I guess this year, we’re just taking whatever we can get, huh? Roy Williams said as much after last Wednesday’s win against Northeastern, noting that at the time, UNC had played just 7 home games (including the game that had just finished) out of 20 total, and that was taking a toll on himself and his players. Since then, UNC has played a scheduled game at home against Louisville and won big, and now, after a postponement of a scheduled bout with Boston College, UNC managed to get Marquette, who was planning on being on the East Coast this week anyways for a postponed game against Georgetown, to travel a hundred miles or so south to Chapel Hill. Like last week, the Heels have found a non-conference opponent who’s been better this season than their conference opponent would have been, though that’s not saying much with the 3-13 Eagles being among the worst teams in the Power 6. That said, Marquette hasn’t had a great season; they’re 10-12 and have lost 6 of their last 8 games. Like I alluded to, scheduling this game doesn’t really help the Heels in terms of tournament resume, but this team has shown that it’s liable to get rusty, and is on a bit of a roll right now after two wins by a combined 65 points. Add to that the opportunity to get another home game and it’s not hard to see why the Heels want this game to keep the good vibes going. Anyways, here’s what to look for when the Golden Eagles come to town Wednesday night:
Looking at Marquette’s stats is kind of weird, and I say that kindly. They don’t seem to move the ball around very well; the team averages just 12.6 assists per game and only 2 players average more than 2 per game. Their slow tempo has something to do with that, but even among slower teams, that’s a very low number. Additionally, according to Hoop-Math, just 34% of their makes at the rim are assisted, meaning that there’s a lot of either individual driving or posting up going on in Steve Wojciechowski’s offense rather than getting good looks inside through ball movement. And don’t get me wrong, teams can be successful like that with the right personnel and spacing! What this primarily means is that to handle Marquette, UNC, particularly on the perimeter, has to be capable of handling their opposition one-on-one, not allowing them to create good shots for themselves, because they aren’t going to beat you with ball movement and system play.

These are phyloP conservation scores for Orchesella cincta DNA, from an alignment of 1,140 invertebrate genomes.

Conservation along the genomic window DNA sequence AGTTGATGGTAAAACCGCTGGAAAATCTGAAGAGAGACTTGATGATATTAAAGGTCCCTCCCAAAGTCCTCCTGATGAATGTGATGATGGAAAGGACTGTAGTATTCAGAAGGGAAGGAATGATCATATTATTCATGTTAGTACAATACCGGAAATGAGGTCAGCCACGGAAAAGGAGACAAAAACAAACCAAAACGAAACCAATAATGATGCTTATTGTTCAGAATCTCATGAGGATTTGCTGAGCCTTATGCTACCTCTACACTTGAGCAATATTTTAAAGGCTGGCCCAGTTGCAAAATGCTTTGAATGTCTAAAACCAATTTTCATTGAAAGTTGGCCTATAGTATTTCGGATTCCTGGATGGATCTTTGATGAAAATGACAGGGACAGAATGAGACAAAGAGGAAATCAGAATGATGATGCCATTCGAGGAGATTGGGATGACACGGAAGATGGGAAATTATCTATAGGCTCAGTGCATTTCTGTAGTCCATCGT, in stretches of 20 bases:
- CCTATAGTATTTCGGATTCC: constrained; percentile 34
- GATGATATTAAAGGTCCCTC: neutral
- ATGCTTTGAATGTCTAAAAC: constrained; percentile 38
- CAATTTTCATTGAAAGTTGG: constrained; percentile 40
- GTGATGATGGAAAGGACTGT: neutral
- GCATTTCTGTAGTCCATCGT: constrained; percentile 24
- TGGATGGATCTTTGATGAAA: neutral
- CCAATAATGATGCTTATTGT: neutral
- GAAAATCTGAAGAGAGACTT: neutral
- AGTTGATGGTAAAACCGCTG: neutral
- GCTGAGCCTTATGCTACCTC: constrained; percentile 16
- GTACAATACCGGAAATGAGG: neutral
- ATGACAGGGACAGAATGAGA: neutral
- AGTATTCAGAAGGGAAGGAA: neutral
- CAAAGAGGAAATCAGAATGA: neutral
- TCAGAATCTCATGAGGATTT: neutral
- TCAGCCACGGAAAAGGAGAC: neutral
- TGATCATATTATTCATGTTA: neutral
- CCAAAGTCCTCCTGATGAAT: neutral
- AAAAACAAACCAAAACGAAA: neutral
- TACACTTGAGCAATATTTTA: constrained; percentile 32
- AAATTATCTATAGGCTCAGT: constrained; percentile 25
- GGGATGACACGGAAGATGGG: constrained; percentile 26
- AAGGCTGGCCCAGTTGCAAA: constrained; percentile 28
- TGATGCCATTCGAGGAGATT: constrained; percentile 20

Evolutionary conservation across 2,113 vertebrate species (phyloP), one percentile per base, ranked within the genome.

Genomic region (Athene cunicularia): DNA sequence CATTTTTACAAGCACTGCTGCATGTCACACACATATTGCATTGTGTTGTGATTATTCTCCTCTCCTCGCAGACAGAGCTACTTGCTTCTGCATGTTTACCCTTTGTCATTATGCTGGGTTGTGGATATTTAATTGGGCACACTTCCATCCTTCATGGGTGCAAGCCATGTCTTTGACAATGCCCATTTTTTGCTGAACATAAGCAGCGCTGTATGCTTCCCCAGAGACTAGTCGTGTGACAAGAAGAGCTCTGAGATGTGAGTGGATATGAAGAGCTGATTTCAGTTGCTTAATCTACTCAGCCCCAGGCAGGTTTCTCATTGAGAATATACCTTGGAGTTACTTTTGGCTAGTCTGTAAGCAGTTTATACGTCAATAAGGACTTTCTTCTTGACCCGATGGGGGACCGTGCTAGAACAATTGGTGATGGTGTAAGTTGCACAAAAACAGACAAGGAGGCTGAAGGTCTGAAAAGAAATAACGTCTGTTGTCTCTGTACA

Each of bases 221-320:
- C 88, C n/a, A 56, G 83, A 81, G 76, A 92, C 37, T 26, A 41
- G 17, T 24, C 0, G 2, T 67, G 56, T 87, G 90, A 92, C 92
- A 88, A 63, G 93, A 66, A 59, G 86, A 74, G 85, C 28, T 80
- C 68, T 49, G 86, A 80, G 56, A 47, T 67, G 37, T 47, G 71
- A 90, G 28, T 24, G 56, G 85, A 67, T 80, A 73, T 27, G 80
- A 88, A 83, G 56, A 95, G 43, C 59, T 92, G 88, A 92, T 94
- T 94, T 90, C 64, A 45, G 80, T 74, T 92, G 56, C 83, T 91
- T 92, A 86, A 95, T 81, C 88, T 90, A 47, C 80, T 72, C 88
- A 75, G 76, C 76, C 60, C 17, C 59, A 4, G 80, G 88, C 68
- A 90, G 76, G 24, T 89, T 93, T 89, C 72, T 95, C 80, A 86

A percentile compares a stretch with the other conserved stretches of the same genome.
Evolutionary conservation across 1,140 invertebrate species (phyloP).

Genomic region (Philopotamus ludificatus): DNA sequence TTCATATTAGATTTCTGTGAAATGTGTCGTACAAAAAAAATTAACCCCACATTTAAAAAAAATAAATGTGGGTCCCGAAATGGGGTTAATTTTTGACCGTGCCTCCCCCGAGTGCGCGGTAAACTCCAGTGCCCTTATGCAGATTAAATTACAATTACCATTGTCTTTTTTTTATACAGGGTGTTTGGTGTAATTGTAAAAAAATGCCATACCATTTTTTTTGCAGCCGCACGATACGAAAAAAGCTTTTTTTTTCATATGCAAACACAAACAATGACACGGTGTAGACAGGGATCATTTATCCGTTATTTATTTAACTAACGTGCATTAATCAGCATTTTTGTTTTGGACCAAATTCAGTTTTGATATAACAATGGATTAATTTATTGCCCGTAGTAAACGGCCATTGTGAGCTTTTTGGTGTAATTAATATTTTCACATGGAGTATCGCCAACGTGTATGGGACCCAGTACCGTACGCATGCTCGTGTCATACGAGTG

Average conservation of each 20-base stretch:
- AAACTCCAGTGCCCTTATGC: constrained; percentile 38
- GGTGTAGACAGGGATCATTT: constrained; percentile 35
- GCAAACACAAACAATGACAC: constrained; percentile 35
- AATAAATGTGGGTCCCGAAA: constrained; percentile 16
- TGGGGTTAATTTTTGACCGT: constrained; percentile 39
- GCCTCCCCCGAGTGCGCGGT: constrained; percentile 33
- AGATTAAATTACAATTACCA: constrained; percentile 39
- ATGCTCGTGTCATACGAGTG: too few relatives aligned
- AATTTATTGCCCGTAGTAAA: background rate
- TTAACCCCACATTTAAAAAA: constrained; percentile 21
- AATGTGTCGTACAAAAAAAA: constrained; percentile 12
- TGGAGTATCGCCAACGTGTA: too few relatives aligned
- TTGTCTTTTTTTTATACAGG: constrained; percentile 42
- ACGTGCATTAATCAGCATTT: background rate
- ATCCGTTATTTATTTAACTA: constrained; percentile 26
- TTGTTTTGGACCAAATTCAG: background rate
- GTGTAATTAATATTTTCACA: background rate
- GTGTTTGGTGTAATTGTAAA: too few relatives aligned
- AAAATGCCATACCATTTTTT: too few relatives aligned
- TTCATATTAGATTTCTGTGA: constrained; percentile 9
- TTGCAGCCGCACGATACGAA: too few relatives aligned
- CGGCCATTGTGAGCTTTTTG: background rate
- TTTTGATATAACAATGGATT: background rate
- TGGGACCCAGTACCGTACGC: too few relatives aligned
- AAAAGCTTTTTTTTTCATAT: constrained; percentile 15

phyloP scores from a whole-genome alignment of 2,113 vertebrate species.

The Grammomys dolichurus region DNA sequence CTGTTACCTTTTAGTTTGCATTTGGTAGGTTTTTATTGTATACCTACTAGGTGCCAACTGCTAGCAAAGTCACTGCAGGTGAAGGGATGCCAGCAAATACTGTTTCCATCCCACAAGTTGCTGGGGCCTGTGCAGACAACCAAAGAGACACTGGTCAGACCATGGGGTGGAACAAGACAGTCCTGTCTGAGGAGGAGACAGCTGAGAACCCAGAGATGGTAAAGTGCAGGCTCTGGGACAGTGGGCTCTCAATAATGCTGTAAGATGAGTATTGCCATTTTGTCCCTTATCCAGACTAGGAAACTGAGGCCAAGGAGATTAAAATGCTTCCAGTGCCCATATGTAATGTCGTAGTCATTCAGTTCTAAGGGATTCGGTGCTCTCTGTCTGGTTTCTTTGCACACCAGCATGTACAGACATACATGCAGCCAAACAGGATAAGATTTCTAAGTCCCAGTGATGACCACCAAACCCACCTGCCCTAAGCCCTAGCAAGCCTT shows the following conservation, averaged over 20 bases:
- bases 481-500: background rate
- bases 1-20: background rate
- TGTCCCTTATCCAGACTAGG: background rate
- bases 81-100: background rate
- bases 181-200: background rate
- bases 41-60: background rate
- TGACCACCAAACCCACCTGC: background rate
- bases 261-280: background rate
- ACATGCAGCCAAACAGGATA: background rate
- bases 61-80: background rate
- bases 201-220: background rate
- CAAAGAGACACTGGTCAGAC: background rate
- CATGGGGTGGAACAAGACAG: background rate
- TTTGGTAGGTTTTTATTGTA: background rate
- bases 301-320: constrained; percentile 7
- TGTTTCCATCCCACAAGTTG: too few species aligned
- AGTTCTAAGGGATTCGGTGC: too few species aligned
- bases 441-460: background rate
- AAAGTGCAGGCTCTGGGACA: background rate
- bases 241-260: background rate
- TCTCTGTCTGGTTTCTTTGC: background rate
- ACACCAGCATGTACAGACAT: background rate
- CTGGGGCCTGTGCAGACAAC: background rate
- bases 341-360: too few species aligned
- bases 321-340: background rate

This has been an inconsistent area for the Heels, and there are a few players on the roster, notably R.J. Davis and Kerwin Walton, who have been victimized by a couple of shortcomings on defense by individual brilliance on the other side. They, along with several other teammates will have to step their games up on the defensive side of the ball if UNC is to win this as comfortably as it should, because the flip side to Marquette’s kind of offense is that there’s nowhere to hide as a defender. Either you do your job or you get punished.
After the Heels went unconscious from three-point range against Duke in Durham, the past three games have been ugly again: Kerwin Walton is 10/20 from deep in that span, and the rest of the team is 5/31. Even without the collective 0-fer against Virginia, that’s a 29% mark, seemingly erasing any of the (very slow) progress that had been made entering this month. Marquette as a team isn’t very good at defending the three-point line; they’re allowing opponents to shoot 36% from deep on the season and have been worse that that recently, allowing close to 40% over their last 10 games. I hesitate to say this could be a get-right game or anything like that, because at this point it’s clear that we probably can’t just depend on this team to be a good shooting team this year, but at least R.J. Davis and Anthony Harris, who have been at least decent shooters before but are slumping at the moment, have a chance to join Walton as spacers from behind the arc, opening things up so that the team’s bigs have more room to not, as McKay so eloquently put it some time ago, miss bunnies.
Keeping On Keeping On
UNC has had three 3-game winning streaks this season: one to open the year, the string of close contests against Miami, Notre Dame, and Syracuse, and then that hopeful end of January against Wake Forest, N.C. State, and Pittsburgh. All three of those streaks, though, had some signs of precarity: The third game of the season was a narrow win over Stanford, the Miami/ND/Syracuse games were all way too close, and even that last stretch was only won by a combined margin of 27. Now, the Heels have dispatched two opponents by a combined margin of over 60, looking much more dominant than they have at any point this season. They still have weaknesses, but they’re now averaging more assists than turnovers and more players — including Walton and Walker Kessler — look comfortable in UNC’s systems both offensive and defensive than they did a month ago. Another big win (the Heels have an 84% chance to win per ESPN’s FPI) would give this team a confidence it sorely needs, and rolling three straight games is a great way to head into the last few games before the postseason. It’d be great to see this team start consistently dominating lesser teams ahead of a game against Florida State and, of course, Senior Night hosting a possibly improved Duke team (ugh). Let’s get it.